All posts by Dave Nicholls

Dr. Nicholls is an Associate Professor in the School of Public Health and Psychosocial Studies, AUT University, Auckland, New Zealand. He is a physiotherapist, lecturer, researcher and writer, with a passion for critical thinking in and around the physical therapies. David is the founder of the Critical Physiotherapy Network, an organisation that promotes the use of cultural studies, education, history, philosophy, sociology, and a range of other disciplines in the study of the profession’s past, present and future. David’s own research work focuses on the critical history of physiotherapy and considers how physiotherapy might need to adapt to the changing economy of health care in the 21st century. He has published 35 peer-reviewed articles and 17 book chapters, many as first author. He is also very active on social media, writing more than 500 blogposts for criticalphysio.net in the last three years. David has taught in physiotherapy programmes in the UK and New Zealand for over 25 years and has presented his work all around the world. The End of Physiotherapy – the first book-length critical history of physiotherapy, and written by David – was published by Routledge in mid-2017.

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Mystery Physiotherapy History

Those of you older than, say, 50, should have no trouble identifying these.  So do you know what they are and what we did with them?

Exercise in the 16th Century

In De Arte Gymnastica, written in 1569, Hieronymus Mercurialis describes six exercise principles: Each exercise should preserve the existing health state Exercises should be suited to each part of the body All healthy people should exercise regularly Sick people should not be given exercises that might exacerbate existing conditions Special

The history of manipulation

IPHA member Cameron MacDonald, along with Peter Osmothely, Robert Parkes and Darren Rivett have recently published an article in the Journal of Manual & Manipulative Therapy looking at the ongoing debate around the regulation of manipulative therapies in America. In the article, they take an historical approach to the question

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Learning electrotherapy the hard (wired) way

Most physiotherapists will have memories of learning about electrotherapy. Perhaps you learned from Clayton’s Electrotherapy and Actinotherapyabout sinusoidal currents and short-wave diathermy. And perhaps you still have waking nightmares about induction coils? Or perhaps, if you trained under Enid Gotts at the School of Physiotherapy in Dunedin, New Zealand, you’ll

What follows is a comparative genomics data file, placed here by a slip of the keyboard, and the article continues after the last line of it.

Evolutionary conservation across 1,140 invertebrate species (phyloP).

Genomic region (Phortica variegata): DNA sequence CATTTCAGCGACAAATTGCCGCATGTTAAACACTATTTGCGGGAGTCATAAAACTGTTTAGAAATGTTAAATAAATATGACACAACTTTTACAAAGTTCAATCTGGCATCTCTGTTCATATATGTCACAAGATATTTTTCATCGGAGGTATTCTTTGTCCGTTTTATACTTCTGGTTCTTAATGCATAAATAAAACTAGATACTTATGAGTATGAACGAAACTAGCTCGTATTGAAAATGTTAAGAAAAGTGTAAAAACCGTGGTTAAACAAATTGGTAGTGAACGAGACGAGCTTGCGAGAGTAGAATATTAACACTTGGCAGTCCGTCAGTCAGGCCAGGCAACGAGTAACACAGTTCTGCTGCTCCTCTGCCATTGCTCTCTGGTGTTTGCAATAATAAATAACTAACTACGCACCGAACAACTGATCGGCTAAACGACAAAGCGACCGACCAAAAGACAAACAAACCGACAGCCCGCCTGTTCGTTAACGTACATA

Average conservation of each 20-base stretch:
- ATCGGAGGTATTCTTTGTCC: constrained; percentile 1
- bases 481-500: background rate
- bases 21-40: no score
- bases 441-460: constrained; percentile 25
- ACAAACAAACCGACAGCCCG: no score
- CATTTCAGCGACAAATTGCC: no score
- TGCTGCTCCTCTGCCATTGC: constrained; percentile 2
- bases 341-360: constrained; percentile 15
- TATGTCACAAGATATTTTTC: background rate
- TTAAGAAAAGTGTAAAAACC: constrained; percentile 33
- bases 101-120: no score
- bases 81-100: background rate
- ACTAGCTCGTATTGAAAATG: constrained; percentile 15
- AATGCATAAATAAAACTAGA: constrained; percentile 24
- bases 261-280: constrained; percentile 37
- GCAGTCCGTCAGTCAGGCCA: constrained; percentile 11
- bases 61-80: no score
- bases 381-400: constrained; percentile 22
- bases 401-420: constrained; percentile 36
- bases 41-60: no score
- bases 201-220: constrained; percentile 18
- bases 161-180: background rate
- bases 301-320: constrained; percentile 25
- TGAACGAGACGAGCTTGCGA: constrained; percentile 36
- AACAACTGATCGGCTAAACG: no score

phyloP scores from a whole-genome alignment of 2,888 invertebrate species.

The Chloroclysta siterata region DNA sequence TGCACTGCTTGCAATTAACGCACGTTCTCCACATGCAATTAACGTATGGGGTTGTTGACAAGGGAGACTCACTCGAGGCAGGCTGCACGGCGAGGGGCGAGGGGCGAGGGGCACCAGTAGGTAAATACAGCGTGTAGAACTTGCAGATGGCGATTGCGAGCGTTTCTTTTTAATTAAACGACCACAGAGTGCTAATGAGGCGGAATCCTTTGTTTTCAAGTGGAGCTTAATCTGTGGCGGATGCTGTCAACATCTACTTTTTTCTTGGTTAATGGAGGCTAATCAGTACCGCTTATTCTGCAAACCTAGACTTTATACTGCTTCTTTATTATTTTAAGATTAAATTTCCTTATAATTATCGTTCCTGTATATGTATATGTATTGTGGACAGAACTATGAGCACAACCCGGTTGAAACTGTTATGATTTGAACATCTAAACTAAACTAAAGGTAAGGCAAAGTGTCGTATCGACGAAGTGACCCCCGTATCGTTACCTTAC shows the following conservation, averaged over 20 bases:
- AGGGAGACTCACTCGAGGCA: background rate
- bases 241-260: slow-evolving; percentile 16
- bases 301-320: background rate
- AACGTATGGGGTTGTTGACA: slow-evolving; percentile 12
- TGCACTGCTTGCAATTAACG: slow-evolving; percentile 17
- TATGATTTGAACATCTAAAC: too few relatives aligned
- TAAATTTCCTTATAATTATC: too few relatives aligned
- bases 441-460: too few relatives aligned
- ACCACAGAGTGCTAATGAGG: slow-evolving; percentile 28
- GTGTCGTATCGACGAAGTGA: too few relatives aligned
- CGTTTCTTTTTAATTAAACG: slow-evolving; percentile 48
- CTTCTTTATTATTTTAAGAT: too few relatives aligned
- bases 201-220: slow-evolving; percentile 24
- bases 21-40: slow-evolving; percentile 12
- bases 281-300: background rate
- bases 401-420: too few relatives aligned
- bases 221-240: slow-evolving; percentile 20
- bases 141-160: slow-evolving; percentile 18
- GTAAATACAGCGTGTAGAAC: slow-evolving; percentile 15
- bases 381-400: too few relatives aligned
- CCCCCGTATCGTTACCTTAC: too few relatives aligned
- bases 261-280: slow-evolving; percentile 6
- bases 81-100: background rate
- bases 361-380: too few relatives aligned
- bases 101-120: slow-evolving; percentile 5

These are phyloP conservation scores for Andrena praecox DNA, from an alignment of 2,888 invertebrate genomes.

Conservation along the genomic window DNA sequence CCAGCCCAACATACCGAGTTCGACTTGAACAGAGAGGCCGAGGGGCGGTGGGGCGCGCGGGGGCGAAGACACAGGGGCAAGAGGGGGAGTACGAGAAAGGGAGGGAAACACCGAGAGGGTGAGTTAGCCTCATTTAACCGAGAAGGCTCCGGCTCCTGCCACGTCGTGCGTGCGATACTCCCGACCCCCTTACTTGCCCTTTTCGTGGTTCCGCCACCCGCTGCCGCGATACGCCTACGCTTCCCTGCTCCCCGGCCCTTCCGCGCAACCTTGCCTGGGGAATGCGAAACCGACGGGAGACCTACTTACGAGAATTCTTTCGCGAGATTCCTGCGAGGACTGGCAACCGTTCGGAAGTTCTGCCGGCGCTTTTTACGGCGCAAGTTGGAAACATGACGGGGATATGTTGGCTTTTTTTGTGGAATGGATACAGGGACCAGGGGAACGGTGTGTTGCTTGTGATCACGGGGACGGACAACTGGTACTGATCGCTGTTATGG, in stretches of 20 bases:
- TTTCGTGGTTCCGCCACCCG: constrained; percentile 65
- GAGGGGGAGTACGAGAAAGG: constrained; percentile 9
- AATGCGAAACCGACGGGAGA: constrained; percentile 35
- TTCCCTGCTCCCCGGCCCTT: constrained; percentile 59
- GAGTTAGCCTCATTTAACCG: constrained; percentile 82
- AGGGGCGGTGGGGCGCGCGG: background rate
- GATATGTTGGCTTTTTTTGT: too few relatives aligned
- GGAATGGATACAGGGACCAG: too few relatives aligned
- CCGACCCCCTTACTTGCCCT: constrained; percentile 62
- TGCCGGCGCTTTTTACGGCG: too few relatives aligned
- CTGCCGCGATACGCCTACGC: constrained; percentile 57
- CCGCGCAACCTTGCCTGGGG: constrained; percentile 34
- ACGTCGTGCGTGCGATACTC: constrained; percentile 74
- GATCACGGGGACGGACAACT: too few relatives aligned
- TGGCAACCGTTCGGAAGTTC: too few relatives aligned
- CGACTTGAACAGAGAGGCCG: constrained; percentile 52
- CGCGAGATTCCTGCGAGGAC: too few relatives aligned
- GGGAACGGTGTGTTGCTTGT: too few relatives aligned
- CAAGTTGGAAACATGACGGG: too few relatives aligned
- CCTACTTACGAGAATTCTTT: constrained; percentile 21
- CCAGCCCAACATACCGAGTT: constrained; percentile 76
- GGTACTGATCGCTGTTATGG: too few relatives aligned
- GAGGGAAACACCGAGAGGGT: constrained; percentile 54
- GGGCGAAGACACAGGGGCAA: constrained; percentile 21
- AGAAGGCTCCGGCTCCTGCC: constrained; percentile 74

Notes from IPHA Whole Group meeting – May 2019

We had a really lovely post-WCPT meeting of the whole IPHA membership this week. You can find links to the agenda and audio recording here. There were some decisions made at the meeting that will shape some of the work of the IPHA for the next year or so: The

Light therapy

Physiotherapy has a long history with light therapy. Throughout much of the 20th century, light therapies were an integral part of the therapists toolkit. And actinotherapy – or the therapeutic use of artificial non-ionising radiations, especially ultraviolet light and infra-red (Beckett 1955, 1) – has formed perhaps the largest part.

Pictures and stories

One of the facets of the IPHA that sets it apart from many of the other sub-groups of physiotherapists is its rich heritage of pictures and stories. Whereas for some groups a scientific paper or a treatment pathway best expresses the work of the people in the group, pictures and

Kay Nias

I had the great pleasure of spending an hour in conversation with Dr Kay Nias this morning. Kay is a Medicine Galleries Research Fellow at the Science Museum specializing in the history of physiotherapy, and has recently posted a beautifully illustrated and written piece on the history of the wheelchair

The wonders of the Wellcome Archive

There are many wondrous things to be found at the Wellcome Library in London (link). Some years ago I spend a very happy month at the Wellcome researching the archives of the CSP for my doctorate, and a few days ago I stumbled across a file of photos I’d taken

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Call for Papers

MECHANICAL MEDICINE Exploring the History of Healing by Exercise, Manipulation and Massage. 23 May 2019, Science Museum, London. A symposium at the Science Museum, London, organised by Dr Kay Nias (Medicine Galleries Research Fellow). ‘Physical medicine’ or ‘physical therapy’ has ancient origins. For thousands of years, people with illnesses and

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